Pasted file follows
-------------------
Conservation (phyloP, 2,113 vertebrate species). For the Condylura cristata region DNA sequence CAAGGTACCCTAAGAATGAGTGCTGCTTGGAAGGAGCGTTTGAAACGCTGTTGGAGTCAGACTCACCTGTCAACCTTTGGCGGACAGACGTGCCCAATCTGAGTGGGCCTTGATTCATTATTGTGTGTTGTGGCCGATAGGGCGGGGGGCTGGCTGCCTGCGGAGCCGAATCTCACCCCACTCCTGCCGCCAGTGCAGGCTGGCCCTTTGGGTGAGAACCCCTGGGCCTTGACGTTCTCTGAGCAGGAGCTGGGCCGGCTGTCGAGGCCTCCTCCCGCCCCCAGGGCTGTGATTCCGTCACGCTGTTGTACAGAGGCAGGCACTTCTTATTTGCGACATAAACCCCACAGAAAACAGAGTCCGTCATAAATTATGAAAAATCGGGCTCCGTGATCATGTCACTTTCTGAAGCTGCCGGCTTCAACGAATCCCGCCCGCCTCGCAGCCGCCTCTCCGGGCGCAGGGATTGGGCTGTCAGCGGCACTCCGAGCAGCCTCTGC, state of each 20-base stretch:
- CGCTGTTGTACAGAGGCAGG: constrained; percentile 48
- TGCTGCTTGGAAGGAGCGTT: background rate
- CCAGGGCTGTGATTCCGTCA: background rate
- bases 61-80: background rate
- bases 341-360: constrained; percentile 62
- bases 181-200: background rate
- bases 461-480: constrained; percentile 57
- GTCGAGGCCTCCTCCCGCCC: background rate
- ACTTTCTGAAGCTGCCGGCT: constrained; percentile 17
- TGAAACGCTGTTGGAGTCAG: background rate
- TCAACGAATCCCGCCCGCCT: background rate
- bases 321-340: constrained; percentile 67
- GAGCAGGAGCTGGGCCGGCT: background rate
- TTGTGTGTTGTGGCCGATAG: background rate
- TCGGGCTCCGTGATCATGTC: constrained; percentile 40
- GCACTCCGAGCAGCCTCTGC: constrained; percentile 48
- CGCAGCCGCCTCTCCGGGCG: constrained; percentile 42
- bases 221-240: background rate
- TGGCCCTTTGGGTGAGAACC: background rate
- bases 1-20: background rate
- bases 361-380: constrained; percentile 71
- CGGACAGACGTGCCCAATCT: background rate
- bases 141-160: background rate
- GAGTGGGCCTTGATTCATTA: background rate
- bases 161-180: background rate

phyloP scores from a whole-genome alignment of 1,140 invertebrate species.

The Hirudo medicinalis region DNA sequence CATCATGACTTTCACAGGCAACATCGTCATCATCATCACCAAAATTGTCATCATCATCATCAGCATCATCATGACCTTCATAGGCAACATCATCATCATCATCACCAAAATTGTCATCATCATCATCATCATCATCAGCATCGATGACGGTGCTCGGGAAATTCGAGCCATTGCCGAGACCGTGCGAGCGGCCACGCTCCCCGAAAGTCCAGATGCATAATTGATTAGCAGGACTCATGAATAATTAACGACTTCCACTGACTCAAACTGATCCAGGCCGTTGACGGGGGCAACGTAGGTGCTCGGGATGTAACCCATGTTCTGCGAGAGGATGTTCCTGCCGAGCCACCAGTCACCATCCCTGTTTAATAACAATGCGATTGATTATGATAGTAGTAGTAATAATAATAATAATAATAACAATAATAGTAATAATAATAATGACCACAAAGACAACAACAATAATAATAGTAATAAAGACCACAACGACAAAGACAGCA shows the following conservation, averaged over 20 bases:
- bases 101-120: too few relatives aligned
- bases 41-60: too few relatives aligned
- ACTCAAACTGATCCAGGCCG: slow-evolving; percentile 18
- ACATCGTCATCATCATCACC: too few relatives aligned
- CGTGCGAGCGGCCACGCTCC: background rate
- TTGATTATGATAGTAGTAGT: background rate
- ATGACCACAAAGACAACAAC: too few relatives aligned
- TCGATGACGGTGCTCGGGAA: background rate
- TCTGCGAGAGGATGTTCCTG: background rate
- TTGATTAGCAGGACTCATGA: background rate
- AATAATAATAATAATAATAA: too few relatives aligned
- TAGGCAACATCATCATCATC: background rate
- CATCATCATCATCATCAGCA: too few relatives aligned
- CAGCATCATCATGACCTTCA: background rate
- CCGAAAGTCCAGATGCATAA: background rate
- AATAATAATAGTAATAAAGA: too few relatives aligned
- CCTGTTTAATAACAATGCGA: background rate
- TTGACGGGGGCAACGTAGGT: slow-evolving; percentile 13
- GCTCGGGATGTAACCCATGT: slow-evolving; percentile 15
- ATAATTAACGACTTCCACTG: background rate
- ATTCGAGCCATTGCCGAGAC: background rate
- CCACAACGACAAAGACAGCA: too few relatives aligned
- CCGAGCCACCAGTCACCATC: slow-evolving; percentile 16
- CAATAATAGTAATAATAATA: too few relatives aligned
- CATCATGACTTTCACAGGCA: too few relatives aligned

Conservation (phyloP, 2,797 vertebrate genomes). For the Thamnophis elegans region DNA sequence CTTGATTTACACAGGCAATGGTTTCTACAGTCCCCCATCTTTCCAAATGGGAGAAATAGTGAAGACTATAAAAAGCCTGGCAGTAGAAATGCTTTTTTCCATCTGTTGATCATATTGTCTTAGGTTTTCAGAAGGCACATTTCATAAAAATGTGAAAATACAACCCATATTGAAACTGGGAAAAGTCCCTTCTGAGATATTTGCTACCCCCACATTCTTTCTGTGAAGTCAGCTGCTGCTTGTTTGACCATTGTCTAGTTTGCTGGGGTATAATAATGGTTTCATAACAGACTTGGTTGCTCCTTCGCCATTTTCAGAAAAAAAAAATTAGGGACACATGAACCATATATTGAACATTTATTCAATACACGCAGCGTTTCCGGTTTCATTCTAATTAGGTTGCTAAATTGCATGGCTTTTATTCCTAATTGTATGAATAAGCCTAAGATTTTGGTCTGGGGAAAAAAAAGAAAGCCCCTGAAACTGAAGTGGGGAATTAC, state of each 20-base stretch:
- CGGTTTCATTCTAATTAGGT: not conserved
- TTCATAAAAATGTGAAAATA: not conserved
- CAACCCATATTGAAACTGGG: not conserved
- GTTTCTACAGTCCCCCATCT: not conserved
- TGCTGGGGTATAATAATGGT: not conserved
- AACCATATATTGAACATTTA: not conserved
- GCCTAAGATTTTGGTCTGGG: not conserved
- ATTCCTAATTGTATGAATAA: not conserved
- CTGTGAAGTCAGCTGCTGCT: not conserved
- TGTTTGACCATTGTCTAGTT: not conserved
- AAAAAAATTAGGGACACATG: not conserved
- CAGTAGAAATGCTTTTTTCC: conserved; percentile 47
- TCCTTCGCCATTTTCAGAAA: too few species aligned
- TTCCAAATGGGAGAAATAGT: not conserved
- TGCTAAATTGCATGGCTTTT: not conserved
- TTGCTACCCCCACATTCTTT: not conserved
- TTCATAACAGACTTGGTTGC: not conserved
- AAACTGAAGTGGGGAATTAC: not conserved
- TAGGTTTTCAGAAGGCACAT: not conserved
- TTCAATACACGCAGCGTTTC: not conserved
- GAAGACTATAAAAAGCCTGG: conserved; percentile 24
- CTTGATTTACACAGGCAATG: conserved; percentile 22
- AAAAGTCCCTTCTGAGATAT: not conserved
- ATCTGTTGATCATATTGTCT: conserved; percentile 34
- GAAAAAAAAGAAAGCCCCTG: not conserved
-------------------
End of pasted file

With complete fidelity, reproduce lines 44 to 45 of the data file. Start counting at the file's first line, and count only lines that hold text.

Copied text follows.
- AATAATAATAGTAATAAAGA: too few relatives aligned
- CCTGTTTAATAACAATGCGA: background rate